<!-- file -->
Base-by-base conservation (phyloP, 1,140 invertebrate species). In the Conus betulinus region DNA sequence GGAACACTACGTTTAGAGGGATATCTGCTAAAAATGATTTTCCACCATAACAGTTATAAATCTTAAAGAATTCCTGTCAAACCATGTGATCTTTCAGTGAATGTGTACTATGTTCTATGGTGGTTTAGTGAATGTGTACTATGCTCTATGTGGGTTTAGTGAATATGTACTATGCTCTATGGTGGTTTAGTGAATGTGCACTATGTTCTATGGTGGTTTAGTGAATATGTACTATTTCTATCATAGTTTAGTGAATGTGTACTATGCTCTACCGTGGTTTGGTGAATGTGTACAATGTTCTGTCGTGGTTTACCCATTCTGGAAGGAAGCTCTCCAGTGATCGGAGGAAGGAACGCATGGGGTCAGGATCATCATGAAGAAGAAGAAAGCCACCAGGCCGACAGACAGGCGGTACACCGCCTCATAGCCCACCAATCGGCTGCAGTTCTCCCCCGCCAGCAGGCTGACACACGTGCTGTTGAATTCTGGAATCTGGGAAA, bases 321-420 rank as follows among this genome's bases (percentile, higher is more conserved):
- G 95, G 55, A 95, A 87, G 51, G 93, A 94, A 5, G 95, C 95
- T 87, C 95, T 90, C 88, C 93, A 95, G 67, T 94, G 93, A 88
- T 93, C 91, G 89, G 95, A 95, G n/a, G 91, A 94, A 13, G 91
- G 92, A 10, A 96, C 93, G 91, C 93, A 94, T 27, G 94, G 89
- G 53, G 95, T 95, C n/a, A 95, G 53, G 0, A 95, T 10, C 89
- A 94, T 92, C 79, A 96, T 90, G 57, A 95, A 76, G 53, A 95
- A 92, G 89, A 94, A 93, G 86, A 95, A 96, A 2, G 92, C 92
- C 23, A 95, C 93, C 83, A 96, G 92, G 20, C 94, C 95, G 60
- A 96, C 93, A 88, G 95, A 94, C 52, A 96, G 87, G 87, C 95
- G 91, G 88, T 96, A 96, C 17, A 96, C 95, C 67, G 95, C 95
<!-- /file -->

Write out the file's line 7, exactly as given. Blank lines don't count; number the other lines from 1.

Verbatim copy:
- A 94, T 92, C 79, A 96, T 90, G 57, A 95, A 76, G 53, A 95